Democrats have a little different view; they see a snake crushing the life from Colorado citizens. Gasping for funds no longer available, state and local services wither and waste away. Continue reading
After the midterm elections, Colorado voters woke up to an electoral map as blue as the sky. Democrats won almost all competitive races, including every state office. They now control both houses of the state legislature. But before we permanently paint Colorado blue, we should consider the outcomes of a few statewide ballot measures.
In fact, Colorado voters rejected most of the thirteen ballot measures at the state level. All the ballot measures proposing increased taxes and/or debt were defeated by a wide margin, including measures to fund schools and transportation. However, citizens approved a majority of the state’s local school bond issues and funding packages.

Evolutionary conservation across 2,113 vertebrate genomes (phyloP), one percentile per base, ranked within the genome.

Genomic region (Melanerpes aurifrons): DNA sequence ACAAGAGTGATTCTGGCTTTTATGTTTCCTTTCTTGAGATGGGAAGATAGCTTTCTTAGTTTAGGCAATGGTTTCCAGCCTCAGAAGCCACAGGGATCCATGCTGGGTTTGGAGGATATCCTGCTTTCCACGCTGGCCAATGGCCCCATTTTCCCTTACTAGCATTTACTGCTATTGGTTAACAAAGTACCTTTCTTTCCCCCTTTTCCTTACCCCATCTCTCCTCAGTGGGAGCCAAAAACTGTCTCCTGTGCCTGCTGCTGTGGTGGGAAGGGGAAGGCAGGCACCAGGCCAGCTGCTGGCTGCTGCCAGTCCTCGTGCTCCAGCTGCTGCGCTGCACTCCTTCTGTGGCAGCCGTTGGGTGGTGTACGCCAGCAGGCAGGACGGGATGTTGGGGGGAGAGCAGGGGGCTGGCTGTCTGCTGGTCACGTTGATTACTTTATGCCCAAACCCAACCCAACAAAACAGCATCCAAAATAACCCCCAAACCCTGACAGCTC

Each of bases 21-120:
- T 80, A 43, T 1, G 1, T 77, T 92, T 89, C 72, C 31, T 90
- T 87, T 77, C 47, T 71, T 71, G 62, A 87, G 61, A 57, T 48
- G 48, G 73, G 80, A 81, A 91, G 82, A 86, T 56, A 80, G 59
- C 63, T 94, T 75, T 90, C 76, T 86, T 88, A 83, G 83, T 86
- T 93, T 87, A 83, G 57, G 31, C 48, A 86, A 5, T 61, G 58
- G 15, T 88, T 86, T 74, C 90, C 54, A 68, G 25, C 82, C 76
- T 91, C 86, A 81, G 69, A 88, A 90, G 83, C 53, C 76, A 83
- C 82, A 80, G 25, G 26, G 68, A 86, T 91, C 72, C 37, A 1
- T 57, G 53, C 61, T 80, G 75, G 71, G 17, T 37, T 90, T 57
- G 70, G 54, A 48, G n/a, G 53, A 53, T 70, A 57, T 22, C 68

The results of these ballot measures continue a trend that began when the Taxpayer’s Bill of Rights Amendment (TABOR) was ratified in 1992. TABOR requires voter approval for any increase in taxes or debt, and has proven to be the most effective state tax and spending limit in the country. Since TABOR was adopted, very few state ballot measures calling for increased taxes or debt have been approved. However, at the local level the majority of these ballot measures have passed.
- By Bethany Blankley | Watchdog.org
- Dec 6, 201